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3 ways to improve data visualization processes

Organizations are collecting more data than ever before to identify any potential leads where they can improve their operations and better serve their target audience. With the increasing use of tablets, smartphones and other wireless-enabled devices, there are more sources of information that are streaming metrics relating to how consumers use their hardware and what potential issues they may be running into. While these statistics can be immensely useful, digging through the mass of data can be taxing and complex. Businesses are increasingly using reporting tools to analyze their available information and group elements together to create a comprehensive picture of important elements.

Have a good view of the data
When it comes to reporting and analysis, there are many different approaches that companies can take to carry out these processes successfully. Midsize Insider noted that having a business view of the information will help improve agility and reduce the risk of errors. However, organizations must also be willing to search beyond traditional solutions to keep up with the fast-paced marketplace and have relevant data to leverage. These qualities are integral to maintaining business continuity and driving effective decisions to streamline processes and enforce positive changes. By having an overall view of the data and an understanding of how it can affect functionality, companies can create strategies to use it appropriately.

"In order to achieve the business agility they seek and reduce IT costs, IT managers at midsize firms work with vendors that understand various solutions and how they can fit into a growing firm's infrastructure," Midsize Insider stated. "With the proper groundwork in place that considers security and business goals, agility can be achieved."

Ask the right questions
Data analytics and visualization have become more complex as the amount of information collected continues to increase. This makes it important to ask certain questions to verify that the metrics are being leveraged to their full potential. Harvard Business Review contributor Nancy Duarte suggested that companies should ask if the data is memorable and how the metrics are being presented and circulated. After clarifying these points, decision makers will need to determine if the visual fits the situation, how accurate the numbers are and if the compilation represents the intended message. By addressing each of these components, organizations can be sure that their report shows the best portrayal of the statistics.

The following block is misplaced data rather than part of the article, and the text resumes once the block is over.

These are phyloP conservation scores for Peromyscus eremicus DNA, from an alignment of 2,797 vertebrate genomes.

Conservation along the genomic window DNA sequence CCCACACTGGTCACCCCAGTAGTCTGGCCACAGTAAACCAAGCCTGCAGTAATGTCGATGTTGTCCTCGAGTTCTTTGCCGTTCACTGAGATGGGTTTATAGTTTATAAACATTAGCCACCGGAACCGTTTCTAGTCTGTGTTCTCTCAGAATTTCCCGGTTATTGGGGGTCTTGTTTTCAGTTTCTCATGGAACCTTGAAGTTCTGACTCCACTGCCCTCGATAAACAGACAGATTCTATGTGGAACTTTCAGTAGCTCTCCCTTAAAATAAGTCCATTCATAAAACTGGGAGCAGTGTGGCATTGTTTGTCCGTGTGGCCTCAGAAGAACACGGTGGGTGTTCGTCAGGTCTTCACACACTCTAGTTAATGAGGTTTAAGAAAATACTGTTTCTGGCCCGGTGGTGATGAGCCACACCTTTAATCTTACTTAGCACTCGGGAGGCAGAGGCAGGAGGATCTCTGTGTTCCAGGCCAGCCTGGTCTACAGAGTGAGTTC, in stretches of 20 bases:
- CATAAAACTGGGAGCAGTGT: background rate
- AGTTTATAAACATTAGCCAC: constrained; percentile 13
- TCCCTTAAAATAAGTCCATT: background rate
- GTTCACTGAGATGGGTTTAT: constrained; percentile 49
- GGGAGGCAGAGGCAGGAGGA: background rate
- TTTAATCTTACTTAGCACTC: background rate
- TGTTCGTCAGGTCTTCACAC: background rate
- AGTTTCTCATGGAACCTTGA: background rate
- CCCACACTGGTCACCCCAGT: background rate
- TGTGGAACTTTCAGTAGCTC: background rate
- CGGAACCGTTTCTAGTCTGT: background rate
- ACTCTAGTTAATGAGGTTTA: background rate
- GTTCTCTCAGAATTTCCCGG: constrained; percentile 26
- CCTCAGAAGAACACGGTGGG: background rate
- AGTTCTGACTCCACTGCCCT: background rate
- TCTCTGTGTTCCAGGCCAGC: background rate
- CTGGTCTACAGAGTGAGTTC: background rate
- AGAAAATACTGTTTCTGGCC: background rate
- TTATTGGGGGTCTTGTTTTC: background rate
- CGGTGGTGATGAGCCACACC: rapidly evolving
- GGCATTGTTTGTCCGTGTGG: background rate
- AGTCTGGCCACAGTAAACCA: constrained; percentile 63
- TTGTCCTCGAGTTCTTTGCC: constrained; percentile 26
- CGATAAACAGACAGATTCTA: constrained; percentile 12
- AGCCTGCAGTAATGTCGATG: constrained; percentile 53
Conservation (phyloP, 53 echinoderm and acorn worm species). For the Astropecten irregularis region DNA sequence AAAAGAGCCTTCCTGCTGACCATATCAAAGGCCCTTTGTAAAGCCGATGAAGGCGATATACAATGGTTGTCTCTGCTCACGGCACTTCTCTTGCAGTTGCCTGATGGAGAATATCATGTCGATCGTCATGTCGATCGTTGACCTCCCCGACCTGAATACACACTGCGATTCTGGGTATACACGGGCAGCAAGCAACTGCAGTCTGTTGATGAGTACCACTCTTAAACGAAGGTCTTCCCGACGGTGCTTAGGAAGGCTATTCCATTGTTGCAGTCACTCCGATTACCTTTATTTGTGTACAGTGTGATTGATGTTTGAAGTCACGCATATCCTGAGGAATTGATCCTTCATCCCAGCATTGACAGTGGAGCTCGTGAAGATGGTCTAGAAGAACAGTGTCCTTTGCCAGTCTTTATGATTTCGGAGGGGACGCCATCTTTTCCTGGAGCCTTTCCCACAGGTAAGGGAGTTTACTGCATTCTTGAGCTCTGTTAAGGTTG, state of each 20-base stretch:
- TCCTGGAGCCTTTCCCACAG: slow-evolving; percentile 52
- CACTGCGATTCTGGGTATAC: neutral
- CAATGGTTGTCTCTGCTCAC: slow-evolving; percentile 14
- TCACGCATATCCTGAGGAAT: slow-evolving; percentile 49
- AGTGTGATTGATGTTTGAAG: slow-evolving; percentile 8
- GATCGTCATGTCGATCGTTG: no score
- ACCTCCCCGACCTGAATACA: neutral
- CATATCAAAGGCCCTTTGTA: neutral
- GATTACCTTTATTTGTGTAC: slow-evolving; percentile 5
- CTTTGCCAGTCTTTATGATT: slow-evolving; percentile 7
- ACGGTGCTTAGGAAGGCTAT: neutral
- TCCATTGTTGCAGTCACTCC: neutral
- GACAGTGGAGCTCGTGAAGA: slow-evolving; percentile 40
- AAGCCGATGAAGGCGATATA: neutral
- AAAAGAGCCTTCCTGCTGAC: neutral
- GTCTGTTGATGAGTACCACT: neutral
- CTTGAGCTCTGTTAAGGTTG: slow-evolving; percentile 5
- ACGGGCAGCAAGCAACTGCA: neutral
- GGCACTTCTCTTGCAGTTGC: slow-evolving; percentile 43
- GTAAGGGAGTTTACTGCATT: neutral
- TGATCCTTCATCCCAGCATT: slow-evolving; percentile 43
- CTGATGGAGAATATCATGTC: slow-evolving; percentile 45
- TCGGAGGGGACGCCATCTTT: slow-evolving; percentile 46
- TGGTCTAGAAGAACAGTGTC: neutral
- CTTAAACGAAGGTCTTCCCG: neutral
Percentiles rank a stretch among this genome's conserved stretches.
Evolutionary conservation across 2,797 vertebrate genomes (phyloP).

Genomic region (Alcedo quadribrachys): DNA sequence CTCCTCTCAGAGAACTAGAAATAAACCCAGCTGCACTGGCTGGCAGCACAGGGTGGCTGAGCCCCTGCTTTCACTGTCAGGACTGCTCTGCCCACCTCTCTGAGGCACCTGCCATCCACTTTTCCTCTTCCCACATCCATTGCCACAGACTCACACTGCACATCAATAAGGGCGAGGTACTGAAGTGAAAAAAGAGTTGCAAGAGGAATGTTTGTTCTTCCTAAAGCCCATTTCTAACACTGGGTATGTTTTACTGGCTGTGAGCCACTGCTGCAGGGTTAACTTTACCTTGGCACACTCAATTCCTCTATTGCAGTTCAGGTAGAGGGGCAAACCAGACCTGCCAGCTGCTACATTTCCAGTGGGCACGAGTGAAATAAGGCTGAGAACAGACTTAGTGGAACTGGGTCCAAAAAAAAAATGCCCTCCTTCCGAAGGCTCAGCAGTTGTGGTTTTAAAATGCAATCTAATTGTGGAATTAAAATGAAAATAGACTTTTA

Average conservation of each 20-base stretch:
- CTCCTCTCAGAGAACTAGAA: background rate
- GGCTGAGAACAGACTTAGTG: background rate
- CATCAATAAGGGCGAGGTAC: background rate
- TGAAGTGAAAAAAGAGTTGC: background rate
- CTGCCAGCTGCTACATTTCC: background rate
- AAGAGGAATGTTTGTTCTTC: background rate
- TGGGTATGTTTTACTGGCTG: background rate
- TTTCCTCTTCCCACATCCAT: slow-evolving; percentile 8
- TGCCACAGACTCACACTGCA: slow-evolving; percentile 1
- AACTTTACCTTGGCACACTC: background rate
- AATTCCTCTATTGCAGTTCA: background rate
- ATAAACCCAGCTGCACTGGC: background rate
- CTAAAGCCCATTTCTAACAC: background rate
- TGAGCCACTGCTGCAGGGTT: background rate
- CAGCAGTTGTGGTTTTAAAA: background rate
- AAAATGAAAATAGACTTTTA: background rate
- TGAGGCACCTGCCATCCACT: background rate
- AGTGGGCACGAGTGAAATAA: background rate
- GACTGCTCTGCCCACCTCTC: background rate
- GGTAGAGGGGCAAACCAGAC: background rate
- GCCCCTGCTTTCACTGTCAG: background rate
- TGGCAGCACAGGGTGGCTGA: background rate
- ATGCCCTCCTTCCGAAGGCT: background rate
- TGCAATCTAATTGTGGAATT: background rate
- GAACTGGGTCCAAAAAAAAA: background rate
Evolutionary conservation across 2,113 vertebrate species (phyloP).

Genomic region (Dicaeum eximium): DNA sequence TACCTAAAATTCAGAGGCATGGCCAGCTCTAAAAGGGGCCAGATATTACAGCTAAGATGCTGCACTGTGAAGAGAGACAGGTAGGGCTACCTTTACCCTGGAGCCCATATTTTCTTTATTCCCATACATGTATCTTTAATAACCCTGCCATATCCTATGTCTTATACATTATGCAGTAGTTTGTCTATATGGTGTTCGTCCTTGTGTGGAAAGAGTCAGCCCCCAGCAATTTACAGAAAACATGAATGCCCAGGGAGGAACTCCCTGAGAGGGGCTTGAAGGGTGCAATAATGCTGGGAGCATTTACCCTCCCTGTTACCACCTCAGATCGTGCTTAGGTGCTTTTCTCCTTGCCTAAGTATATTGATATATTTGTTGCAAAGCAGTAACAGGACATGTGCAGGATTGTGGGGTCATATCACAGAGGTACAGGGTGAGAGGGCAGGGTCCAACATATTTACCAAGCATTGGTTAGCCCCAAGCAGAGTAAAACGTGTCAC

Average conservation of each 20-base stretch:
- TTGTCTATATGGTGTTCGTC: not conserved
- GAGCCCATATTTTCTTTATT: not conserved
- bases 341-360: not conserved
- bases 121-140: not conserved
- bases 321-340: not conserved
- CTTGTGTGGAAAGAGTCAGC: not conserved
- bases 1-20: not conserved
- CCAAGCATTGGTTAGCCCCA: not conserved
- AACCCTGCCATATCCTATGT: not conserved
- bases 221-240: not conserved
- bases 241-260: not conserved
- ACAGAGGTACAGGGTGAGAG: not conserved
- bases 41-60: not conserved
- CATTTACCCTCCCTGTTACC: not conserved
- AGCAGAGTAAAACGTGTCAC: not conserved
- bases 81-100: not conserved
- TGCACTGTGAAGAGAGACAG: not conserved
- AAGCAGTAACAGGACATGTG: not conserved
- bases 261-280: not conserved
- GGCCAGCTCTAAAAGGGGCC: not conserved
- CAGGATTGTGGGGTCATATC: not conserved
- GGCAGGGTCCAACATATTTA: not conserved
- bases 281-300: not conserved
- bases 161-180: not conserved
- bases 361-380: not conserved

"By answering these five questions as you're laying out your data, you'll visualize it in a way that helps people understand and engage with each point in your presentation, document or deck," Duarte wrote. "As a result, your audience will be more likely to adopt your overall message."

Getting the most out of big data visualizations
No matter what type of report designer an organization uses, it's still important to show facts in a way that will readily make sense to the audience viewing the image. Baseline Magazine noted that if the data is lost in the representation or the business environment is not taken into account, it will be much more difficult to get the point across. Companies will be able to see more value from their efforts by starting with smaller projects and constantly evaluating how it can improve its data processes. This will help establish stronger decision making and ensure that bad information is identified and handled quickly.

"An increasing number of organizations have realized that the variety, volume and velocity of information require not only new applications, but a new mindset," industry author Phil Simon said. "The most intelligent companies today understand the importance of data discovery and exploration—not merely conventional enterprise reporting. Interactive heat maps, tree maps and choropleths [thematic maps] promote true data discovery more than static graphs and pie charts."


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